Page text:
Cecil Murphey and Liz Allison know firsthand the ups and downs of personal grief.
Murphey drew from experiences surrounding the deaths of his father and son-in-law, while Allison’s reflections focus on things that happened in her life following the death of her husband, NASCAR driver Davey Allison .
Together the pair used their experiences to create a new resource – Words of Comfort In Times of Loss, which is designed as an easy to read , easy to read book that touches upon the emotions of those who hurt, as well as offer solace.
“I I wanted to give readers a male and a female perspective on loss,” Murphey said. “I wanted Words of Comfort for Times of Loss to offer compassion and understanding. I didn't want to throw out a lot of advice (which they probably know anyway).
“Liz and I have both suffered painful loss and we wanted to share what we've learned.”
Murphey envisioned this project as primarily a gift book – something someone could hand to a person “in the throes of sorrow and needs a few encouraging words to take to the next healing step.”
“When we mourn, we're aware that others go through the process, and yet we feel alone and often that no one feels our pain as we do,” Murphey said. “No one truly understands another, but [the book] was my way to come alongside a person encased in sorrow, and hold out my arms of compassion.”
In fact, Murphey said, this is the type of book he would have wanted to have, as he dealt with issues surrounding his son-in-law’s death.
"I had to do a lot of internal processing over the death of my son-in-law," Murphey explained. "That brought back painful memories of the loss of my dad because we never had a warm or healthy relationship."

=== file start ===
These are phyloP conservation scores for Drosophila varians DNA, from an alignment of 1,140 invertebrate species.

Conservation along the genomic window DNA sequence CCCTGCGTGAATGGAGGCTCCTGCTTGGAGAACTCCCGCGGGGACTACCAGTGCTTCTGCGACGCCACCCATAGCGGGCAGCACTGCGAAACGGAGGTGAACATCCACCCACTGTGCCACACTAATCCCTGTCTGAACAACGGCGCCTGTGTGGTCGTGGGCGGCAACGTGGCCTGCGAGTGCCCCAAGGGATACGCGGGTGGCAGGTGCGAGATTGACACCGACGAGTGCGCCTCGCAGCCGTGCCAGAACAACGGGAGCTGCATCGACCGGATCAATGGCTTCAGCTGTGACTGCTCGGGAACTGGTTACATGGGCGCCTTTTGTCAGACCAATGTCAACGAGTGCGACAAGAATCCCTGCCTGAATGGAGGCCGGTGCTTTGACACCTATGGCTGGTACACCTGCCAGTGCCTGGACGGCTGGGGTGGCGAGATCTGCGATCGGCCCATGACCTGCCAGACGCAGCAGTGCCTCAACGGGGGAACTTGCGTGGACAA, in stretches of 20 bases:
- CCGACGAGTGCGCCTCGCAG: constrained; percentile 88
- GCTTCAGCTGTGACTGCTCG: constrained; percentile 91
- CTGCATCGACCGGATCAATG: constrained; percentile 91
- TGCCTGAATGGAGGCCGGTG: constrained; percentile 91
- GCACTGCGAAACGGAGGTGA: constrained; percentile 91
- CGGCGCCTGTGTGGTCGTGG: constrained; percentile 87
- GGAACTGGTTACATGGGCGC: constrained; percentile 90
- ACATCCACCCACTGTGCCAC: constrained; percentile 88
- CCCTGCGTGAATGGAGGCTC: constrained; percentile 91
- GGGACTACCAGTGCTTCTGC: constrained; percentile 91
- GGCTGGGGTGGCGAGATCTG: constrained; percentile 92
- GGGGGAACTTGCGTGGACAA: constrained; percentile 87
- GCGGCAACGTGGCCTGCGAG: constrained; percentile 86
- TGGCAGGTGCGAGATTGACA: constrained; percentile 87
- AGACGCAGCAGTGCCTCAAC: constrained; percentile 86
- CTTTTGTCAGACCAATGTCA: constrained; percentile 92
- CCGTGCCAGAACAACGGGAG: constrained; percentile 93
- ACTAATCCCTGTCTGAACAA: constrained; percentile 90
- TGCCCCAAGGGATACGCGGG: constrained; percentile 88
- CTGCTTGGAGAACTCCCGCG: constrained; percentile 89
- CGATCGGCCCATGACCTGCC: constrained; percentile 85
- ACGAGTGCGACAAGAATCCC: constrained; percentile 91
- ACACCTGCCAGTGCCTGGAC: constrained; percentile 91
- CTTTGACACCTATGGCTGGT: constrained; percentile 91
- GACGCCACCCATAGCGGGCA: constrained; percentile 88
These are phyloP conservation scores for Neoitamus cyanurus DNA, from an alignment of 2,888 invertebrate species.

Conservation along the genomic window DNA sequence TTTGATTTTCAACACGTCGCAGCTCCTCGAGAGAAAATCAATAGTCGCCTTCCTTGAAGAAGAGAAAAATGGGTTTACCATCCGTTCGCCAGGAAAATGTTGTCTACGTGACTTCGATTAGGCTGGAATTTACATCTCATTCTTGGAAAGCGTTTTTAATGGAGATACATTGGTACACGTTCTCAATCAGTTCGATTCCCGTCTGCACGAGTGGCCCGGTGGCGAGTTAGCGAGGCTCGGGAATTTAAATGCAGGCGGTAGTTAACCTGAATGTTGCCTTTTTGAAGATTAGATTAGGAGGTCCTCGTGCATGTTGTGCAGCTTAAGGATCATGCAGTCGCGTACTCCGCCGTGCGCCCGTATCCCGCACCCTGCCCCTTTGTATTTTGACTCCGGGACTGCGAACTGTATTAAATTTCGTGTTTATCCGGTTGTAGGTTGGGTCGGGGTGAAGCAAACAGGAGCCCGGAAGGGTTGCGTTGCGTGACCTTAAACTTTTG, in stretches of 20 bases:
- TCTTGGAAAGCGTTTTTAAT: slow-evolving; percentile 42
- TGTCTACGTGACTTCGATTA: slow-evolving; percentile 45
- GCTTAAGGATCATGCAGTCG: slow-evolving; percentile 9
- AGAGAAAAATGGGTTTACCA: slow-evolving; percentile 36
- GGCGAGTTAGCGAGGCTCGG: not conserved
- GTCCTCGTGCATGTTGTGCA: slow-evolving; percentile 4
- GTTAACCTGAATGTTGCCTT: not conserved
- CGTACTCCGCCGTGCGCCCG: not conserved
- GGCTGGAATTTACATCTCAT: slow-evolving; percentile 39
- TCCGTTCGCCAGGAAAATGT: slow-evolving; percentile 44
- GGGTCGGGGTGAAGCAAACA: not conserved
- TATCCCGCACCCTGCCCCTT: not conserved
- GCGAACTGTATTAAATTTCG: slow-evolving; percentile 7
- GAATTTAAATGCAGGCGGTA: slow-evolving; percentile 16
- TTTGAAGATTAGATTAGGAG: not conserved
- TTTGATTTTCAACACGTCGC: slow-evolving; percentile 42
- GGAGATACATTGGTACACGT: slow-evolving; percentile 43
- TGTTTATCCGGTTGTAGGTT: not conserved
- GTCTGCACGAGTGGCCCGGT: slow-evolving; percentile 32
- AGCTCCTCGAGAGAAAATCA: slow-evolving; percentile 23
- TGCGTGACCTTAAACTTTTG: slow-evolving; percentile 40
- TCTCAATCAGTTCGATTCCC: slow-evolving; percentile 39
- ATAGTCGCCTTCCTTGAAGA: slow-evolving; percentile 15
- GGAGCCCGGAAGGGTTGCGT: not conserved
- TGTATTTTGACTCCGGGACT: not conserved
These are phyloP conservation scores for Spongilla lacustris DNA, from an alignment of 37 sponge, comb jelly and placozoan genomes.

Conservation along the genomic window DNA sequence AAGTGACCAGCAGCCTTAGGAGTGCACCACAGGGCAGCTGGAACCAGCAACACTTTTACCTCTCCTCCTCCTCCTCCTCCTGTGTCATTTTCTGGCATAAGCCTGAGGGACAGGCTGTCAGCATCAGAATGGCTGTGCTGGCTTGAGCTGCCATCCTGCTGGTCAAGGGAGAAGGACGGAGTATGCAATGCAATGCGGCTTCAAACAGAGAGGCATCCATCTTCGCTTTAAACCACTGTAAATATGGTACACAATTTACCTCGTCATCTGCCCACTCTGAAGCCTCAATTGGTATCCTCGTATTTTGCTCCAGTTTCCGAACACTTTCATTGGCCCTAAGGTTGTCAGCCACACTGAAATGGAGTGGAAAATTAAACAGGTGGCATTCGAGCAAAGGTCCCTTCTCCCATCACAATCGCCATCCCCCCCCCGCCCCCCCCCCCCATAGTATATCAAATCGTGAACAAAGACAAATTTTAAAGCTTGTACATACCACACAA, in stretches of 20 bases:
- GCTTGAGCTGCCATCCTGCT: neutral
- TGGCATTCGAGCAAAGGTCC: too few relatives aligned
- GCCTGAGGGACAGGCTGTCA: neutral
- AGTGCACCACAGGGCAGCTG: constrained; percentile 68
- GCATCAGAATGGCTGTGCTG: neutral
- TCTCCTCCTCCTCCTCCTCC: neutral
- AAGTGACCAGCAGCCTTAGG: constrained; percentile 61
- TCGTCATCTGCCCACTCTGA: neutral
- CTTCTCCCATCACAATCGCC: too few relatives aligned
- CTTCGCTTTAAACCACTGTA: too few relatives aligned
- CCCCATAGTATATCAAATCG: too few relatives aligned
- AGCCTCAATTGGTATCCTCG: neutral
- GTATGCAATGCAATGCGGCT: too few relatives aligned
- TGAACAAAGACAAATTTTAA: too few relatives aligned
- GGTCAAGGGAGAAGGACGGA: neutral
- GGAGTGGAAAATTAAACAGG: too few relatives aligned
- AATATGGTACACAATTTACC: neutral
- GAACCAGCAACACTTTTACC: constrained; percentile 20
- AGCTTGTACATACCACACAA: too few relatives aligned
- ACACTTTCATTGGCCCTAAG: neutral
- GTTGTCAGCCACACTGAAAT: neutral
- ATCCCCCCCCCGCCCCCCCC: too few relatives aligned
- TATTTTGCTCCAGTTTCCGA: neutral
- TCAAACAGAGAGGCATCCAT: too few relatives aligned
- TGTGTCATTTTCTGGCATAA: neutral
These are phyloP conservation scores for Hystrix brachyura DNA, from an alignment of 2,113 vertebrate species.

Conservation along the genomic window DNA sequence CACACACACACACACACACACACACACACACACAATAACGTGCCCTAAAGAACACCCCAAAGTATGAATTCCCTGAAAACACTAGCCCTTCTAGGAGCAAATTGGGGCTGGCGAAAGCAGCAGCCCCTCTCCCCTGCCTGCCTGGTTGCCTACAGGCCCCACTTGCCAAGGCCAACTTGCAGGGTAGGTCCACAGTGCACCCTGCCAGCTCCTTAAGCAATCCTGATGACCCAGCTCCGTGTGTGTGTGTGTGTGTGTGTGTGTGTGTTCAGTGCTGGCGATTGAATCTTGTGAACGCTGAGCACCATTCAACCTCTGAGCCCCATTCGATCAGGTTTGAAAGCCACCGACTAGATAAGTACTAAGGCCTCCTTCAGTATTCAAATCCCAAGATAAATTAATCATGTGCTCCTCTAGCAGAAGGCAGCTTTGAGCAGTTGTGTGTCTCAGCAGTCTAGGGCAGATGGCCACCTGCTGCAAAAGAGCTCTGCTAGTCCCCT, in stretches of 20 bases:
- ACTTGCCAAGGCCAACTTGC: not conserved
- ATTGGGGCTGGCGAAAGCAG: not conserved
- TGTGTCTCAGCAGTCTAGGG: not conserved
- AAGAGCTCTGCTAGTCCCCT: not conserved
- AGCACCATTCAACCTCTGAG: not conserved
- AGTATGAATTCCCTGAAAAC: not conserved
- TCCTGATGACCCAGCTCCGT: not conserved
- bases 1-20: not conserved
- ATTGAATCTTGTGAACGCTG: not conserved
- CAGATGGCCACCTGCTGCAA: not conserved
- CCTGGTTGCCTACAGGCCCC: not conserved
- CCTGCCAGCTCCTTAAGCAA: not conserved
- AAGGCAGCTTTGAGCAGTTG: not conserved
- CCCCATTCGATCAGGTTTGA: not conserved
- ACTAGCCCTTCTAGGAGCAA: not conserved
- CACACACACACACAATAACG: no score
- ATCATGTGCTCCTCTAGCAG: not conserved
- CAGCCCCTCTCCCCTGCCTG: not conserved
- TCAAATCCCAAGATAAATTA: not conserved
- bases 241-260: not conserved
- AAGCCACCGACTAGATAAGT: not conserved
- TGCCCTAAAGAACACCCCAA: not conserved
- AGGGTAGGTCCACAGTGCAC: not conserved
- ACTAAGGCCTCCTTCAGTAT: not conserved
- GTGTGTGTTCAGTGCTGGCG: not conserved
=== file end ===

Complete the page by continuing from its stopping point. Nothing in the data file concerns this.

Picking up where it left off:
Murphey and Allison’s words are accompanied by watercolor illustrations created by Michal Sparks.
“I wanted soothing artwork because the pictures offer their own warmth along with our words,” Murphey said. “[Sparks] watercolors feel exactly right to me.”
This is the second time Murphey has collaborated with Sparks. After she completed the artwork for “When Someone You Love Has Cancer,” Murphey told his editor that Sparks’ soft watercolors “captured the pathos” of his prose.
Though small – approximately 6,000 words – Murphey said the book breaks down several issues many people face, in its 12 brief chapters - including suggestions on how to move through grief at a personal pace and how to handle holidays after the death of a loved one.
“I struggled over what I could leave out,” Murphey said. “As I prayed and thought about my own grief, those were the issues I had to focus on when I was heartbroken.
“I wanted to offer comfort, as the title says, but it was my way to say softly, ‘God loves you. You may feel isolated, but he is with you.’ I hoped our words would remind [readers] of the tenderness of the God who never forsakes us.”
Murphey said with each book he works to create, he tries to “move deeper” inside himself.
“I strive to be like Nathaniel of whom Jesus said, ‘An Israelite in whom there is no guile.’ I translate that to mean one who is transparent,” Murphey continued. “It's not easy to make myself vulnerable, but I've learned that the more open I am about my feelings, the more I resonate with others' emotions (and they with mine).”